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NASCAR 99

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Reviewed by Scott McCall Although some might contend NASCAR (National Association for Stock Car Auto Racing) is America's most popular sport, one would be hard-pressed to say that. One could say NASCAR is America's fastest-growing sport, though. A testament to the sport's incredible popularity is that NASCAR 98 on the PlayStation was the 18th best-selling game of 1997 on any system with over 600,000 copies sold and was undoubtedly fueled by many of the system's older and more casual gamers. Now EA Sports has decided to bring NASCAR 99 to the N64, and it even came out a few weeks before the PSX version. I could start off my review with a rant, questioning how so many could enjoy watching cars go around and around a circle 200 times. But I will respect other people's opinions to enjoy the fender-to-fender action of NASCAR. However, I believe you can trust my consideration and listing of facts for what others might think. And, of course, I will mention once again how I'm not a realistic fan of racing games, although I should note that NASCAR 99 is much easier to get into than F-1 World Grand Prix. First of all, let's discuss the control. It's pretty easy to pick up NASCAR 99, especially compared to racing games with all these complicated techniques nowadays. The A button accelerates, the B button is brake, Bottom C changes views, Left C toggles HUD displays, and the L/Z and R buttons downshift and upshift. And you have your choice between using the Control Pad and Control Stick. Here are two miscellaneous notes about the control: One, you have to get used to tapping the brake going into bends. Two, the actual "feel" of the control is great, particularly the feel of downforce and speed. The real plus of NASCAR 99 is the options. Here are the Game Options: You can configure the controller, you can toggle the music and sound effect volumes, you can switch between stereo and mono, and you can turn commentary, split time display, and best line on or off. Now let's take a look at the NASCAR Options: race length, which can be changed from 3% to 100% of the actual number of laps (3% would be anywhere from two to ten laps); damage, which can be switched between limited (auto repairs after a few seconds), off (no damage whatsoever), and on (perpetual damage for each race that can make a car undrivable; not available in the two-player mode); equipment breakdown, which gives you the possibility of mechanical failure if damage is turned on; yellow flags, which require you to slow down and hold your position, can be turned on or off; the choice between MPH and km/h; speed comp., which enables catch-up logic in the two-player mode; and computer cars, which can turn computer competition on or off in the one-or two-player modes. Think that's it? Not yet. NASCAR 99 lets you play around with the Physics and AI Settings, too. EA Sports has said that it purposely designed the N64 version of NASCAR 99 to have a more "arcade-like" feel than the PlayStation version. Don't fret if you want realism, though, because you can choose arcade, simulation, or custom settings. If you decide to go with a custom setting, you can change percentages from the following: opponent strength (overall performance levels), drafting effect (wake of air created by the car in front of you so you don't have to expend fuel and power cutting through the air), horsepower (increase or decrease your car's output), car balance effect (reduce for loose running, increase for a tighter suspension), and speed sensitive steering (set low for easy steering at any speed, high for difficult steering at high speeds). There are several gameplay options to choose from in NASCAR 99. You can play a Quick Race with current NASCAR options and can randomly choose a driver and track by pressing the R button. You can choose a Single Race, which gives you all the options you need for a weekend race at a NASCAR track. This also contains NASCAR 99's two-player mode. And there's actually computer competition in the two-player mode! You and your friend can race against six CPU cars for a total of eight on the track at once. The Championship mode (only for one player) is the heart and soul of NASCAR 99. It follows NASCAR's scoring system and even lets you build a career made up of multiple seasons. There are a total of 20 cars on the track, too. Driver & Car Info lets you read about the current NASCAR cars and drivers. This is one area that is much, much better on the CD-ROM format. The still pictures and text just don't cut it. Game Options have already been discussed in detail. Track Records shows all of the records in the game. You acquire them in a one-player single race. Last but not least is the Credits option, which has scrolling text to show the companies who produced the game (EA and High Score Productions) and the company who ported the game to the N64 (Stormfront Studios). Much like the recent F-1 World Grand Prix, NASCAR 99 is a very faithful representation of its sport, as evidenced by the numerous options you can adjust. But it goes even further. First of all, there are 37 NASCAR cars and drivers, including some NASCAR legends to commemorate its 50th anniversary. They are hidden in the game and can be unlocked in the Season mode as long as you race at least 50% of the laps and finish in the top five on certain tracks. Second, all 17 actual tracks are included, including the two "road" tracks. Third, like in real life, you'll find night racing at Charlotte, Bristol, and Richmond. Fourth, there are comprehensive pit strategies. You also have complete control over you car setup. You literally have to tweak your car's performance before each race. What's nice is that you can tweak your car, pick practice and race around the track, come back and tweak it some more, go back and try out your settings again, and so on until you got something you want. First, you can choose your transmission -- automatic or manual. Then you can tweak the rear spoiler (increasing downforce makes it easier to hold a line through turns but reduces top speed), wedge (stabilizes car's suspension; you increase it as banking increases to distribute the weight to the corner of the car doing the most work), tire pressure (increasing it increases your handling but tire wear is greater), and gear ratios (low ratios increase acceleration, high ratios increase top speed). There's a little performance bar graph at the bottom of the screen that shows you how top speed, acceleration, handling, and pit distance are affected as you make changes. Graphically, NASCAR 99 consists of trade-offs. The game moves quickly enough, there are 20 high-res cars on the track in the Championship mode, there is a good two-player mode with eight cars on the track, there are tire skidmarks that can be left behind, smoking cars can blind you for a second, and the cars take damage with parts flying all of the place. On the downside, the track and surroundings look quite low-res and blurry, there is a fair amount of pop-up in the distance, and overall, there aren't as many cars on the track and it doesn't look as good as NASCAR 99 on the PlayStation. The game doesn't look as bad as a first-generation game, but it isn't up to par with some of the second-generation N64 games now available. Aurally, NASCAR 99 is also a mixed bag. Here's another example in this game where the expanded CD-ROM format would have noticeably helped. There are, amazingly enough, MIDI renditions of Stevie Ray Vaughan's "Scuttle Buttin'" and Joe Satriani's "Surfin' with the Alien." And even more amazingly enough, the music in the game (both those two songs and the original music) is in full stereo sound. Of course, there had to be a catch: The quality isn't very good with extreme muffling. I must say that it sounds better in stereo than mono, though. Additionally, there is race analysis and color commentary by Bob Jenkins and Benny Parsons that can get repetitive quickly ("Man, oh man!"). There's also crew chief and spotter audio assistance. Furthermore, all of the other car sound effects are good. NASCAR 99 on the N64 is all about gameplay. The presentation isn't as impressive as the PlayStation version or as the N64's F-1 World Grand Prix. What NASCAR 99 does bring to the table, however, is a realistic, addictive, intense racing experience -- with a rewarding learning curve -- that can be tailor-made to the tastes of any racing fan. Moreover, NASCAR 99 is a realistic N64 racing game that actually has a good two-player mode with plenty of computer competition. So if the N64 is your main gaming platform, and if you're itching for a more realistic racing game, don't hesitate to get NASCAR 99. It has more than enough options, drivers, tracks, technique, and challenge to satisfy any racing fan.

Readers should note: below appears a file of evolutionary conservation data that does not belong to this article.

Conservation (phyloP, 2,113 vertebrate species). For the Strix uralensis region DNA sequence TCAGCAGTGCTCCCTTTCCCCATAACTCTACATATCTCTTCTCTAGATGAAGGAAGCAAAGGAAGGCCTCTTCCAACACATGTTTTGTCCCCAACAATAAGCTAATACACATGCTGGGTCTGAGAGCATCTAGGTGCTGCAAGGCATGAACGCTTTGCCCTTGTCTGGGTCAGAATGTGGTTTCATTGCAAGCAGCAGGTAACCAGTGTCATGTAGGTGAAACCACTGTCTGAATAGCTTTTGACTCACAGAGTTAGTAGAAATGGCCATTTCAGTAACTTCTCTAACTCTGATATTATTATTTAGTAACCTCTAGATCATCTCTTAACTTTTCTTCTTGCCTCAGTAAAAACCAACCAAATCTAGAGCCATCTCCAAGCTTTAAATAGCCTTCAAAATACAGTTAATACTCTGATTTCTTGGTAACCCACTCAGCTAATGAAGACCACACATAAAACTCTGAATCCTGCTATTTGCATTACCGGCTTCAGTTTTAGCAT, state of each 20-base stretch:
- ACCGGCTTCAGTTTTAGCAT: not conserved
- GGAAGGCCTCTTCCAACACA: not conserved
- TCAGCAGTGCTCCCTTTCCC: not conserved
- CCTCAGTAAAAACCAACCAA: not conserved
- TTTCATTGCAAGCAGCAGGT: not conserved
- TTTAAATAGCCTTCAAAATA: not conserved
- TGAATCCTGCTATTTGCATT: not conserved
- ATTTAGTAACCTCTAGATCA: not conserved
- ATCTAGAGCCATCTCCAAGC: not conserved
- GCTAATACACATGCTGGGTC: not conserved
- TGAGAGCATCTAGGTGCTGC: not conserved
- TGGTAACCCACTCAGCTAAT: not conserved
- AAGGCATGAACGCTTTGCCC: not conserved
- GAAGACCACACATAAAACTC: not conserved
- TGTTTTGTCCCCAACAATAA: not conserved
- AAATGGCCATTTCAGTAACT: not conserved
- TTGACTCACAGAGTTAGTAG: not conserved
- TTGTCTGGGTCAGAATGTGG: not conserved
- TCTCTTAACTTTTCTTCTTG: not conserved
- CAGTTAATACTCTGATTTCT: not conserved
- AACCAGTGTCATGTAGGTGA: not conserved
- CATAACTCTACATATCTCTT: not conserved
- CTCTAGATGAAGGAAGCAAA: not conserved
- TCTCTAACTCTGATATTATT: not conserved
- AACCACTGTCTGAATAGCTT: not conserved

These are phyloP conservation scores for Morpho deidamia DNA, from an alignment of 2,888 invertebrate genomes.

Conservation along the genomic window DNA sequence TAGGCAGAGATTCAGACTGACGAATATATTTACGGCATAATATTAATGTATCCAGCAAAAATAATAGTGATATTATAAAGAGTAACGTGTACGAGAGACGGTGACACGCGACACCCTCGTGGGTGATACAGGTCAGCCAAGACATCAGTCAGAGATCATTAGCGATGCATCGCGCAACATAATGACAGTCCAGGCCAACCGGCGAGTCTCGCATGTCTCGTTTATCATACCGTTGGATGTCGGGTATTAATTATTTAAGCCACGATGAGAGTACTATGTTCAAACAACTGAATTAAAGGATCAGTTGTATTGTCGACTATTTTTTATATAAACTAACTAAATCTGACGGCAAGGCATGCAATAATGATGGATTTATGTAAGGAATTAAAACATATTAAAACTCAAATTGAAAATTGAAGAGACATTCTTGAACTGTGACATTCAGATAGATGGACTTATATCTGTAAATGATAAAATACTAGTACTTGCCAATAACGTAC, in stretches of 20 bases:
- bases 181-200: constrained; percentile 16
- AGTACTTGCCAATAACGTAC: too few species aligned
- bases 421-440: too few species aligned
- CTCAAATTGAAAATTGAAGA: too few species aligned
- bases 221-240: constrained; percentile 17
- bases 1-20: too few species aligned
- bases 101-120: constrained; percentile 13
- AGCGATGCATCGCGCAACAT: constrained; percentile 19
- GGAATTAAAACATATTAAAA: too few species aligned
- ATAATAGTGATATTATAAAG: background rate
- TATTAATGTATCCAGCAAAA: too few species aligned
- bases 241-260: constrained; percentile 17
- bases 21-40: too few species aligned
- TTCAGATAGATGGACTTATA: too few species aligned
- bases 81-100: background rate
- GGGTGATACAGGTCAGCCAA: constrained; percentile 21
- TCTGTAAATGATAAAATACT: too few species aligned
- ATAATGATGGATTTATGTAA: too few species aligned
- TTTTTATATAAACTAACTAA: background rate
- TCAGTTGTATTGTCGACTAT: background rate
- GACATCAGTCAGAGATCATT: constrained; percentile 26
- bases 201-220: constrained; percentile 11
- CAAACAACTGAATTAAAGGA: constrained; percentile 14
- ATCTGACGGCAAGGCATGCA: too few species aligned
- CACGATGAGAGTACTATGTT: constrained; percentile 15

Graphics: 3.7 out of 5 Sound: 3.6 out of 5 Control: 4.2 out of 5 Gameplay: 4.4 out of 5 Lastability: 4.6 out of 5 Overall: 4.0 out of 5